VALLEY — The signup period for Colorado Rio Grande Conservation Reserve Enhancement Program (CREP) started on May 20.
The Colorado Rio Grande CREP is a partnership between the United States Department of Agriculture, the State Colorado and Subdistrict No. 1 of the RGWCD that provides incentives for farmers to voluntarily enroll irrigated cropland into the program.
Farmers who voluntarily enroll in the R.G. CREP will help to conserve irrigation water and reduce ground water withdraws from the Rio Grande Basin while also enhancing water quality, reducing erosion, improving wildlife habitat and conserving energy within the Rio Grande watershed.
In general, the CREP provides incentives from USDA in the way of cost-share and rental payments, for a term of 14-15 years to producers willing to forego irrigation and cropping on a parcel(s) of land. Subdistrict No. 1, through its Water Activity Enterprise, will also provide incentives and bonuses based on meeting certain criteria.
CREP was initiated in the Rio Grande Basin as an integral part of the Special Improvement District No. 1 of the Rio Grande Water Conservation District (Subdistrict) plan of water management. This CREP has been approved for the enrollment of up to 40,000 acres which helps meet the primary objective of the plan of water management of reducing the numbers of acres irrigated within the Subdistrict boundary.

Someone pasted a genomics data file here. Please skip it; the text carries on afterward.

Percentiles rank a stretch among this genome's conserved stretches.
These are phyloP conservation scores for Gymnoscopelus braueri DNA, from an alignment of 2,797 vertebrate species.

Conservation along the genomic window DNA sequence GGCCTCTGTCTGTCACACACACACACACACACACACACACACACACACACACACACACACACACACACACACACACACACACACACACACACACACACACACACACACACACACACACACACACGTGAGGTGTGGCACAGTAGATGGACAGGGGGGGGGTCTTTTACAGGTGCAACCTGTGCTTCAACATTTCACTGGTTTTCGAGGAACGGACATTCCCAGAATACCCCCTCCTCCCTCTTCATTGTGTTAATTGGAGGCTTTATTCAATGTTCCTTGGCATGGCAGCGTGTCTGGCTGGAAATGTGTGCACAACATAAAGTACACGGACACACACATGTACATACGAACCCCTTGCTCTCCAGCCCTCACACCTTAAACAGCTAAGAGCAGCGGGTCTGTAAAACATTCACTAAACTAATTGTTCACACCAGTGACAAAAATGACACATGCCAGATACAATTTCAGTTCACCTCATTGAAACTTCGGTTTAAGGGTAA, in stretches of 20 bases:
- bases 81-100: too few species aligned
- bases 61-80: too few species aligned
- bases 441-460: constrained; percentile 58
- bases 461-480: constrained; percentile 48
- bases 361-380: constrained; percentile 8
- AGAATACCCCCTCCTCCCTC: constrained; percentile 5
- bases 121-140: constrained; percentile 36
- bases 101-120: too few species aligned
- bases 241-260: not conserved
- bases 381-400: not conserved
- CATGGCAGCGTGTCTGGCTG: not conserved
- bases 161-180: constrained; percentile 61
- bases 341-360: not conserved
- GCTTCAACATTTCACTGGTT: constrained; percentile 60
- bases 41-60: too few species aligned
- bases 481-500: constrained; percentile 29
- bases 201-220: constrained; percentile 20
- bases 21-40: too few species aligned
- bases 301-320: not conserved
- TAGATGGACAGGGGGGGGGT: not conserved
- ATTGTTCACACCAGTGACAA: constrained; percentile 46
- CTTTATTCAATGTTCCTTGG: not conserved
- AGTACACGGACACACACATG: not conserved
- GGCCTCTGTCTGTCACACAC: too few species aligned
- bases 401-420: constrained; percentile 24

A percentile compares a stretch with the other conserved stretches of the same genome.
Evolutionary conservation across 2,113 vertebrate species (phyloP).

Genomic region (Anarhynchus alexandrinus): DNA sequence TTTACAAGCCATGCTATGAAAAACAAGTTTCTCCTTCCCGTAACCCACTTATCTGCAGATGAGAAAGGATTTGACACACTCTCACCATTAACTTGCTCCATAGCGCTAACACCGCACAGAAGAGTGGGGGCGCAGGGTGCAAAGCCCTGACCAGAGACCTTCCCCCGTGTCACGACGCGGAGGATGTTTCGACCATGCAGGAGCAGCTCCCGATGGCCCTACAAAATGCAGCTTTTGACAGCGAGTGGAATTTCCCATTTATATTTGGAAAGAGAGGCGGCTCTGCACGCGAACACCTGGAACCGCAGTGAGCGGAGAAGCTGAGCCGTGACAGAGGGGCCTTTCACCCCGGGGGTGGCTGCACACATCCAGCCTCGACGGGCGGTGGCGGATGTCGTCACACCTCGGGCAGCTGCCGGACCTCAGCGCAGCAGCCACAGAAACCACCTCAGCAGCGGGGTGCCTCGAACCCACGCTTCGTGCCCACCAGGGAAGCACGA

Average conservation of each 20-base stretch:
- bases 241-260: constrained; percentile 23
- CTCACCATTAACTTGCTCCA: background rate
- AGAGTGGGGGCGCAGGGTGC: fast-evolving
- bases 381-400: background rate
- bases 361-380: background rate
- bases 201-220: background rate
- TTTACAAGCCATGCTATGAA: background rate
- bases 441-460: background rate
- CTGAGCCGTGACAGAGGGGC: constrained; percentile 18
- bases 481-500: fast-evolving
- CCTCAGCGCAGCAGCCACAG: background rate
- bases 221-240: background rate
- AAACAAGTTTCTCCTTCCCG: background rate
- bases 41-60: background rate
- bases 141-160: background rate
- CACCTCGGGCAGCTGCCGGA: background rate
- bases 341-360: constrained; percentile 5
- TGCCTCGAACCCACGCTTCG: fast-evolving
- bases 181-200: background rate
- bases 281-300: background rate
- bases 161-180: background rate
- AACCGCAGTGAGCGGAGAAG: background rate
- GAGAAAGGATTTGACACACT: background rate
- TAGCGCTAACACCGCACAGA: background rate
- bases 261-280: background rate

The R.G. CREP is a key component that, when implemented, will insure that there is recovery and maintenance of groundwater storage in the unconfined aquifer at a historically sustainable level and to assist in the effort to permanently maintain the Hydraulic Divide.
The Rio Grande CREP has one of the highest USDA irrigated rental rates in the nation. USDA irrigated rental payments for the R.G CREP include $175/acre/year through the term of the contract plus a USDA-FSA cost-share of 50 percent of total cost of practice installation which is about $100.00 an acre.
Additional incentives and bonuses will be provided by Subdistrict No. 1. Subdistrict No. 1 incentives include annual rental payments and additional bonuses for lands that are located within a specific Focus Area and bonuses for owners that elect to permanently retire irrigation and their well.
As CREP is a component of the Conservation Reserve Program, it is regulated through the Farm Bill. The current Farm Bill could be extended after September 30, or a new Farm Bill could be written and made effective on October 1. One critical component of CRP that could change if a new Farm Bill is written and made effective on October 1 is a USDA rule that requires CREP acres to be cropped and irrigated four out of six years. The cropping and irrigation years under the current Farm Bill are 2002 through 2007. If a new Farm Bill is written and approved, those years will likely change. This could have an effect on some producers that may be interested in enrolling acres in the R.G. CREP. Interested producers should check with their local FA office as soon as possible to ensure they can meet the cropping history requirements under the current Farm Bill. Cropping history years are particularly important to producers that are growing alfalfa.
For more detailed information on Subdistrict No. 1 bonus payments/incentives payments or a map of the Focus Area please visit www.rgwcd.org or call 589-6301. For more information on landowner and land eligibility, please call or visit a local FSA office.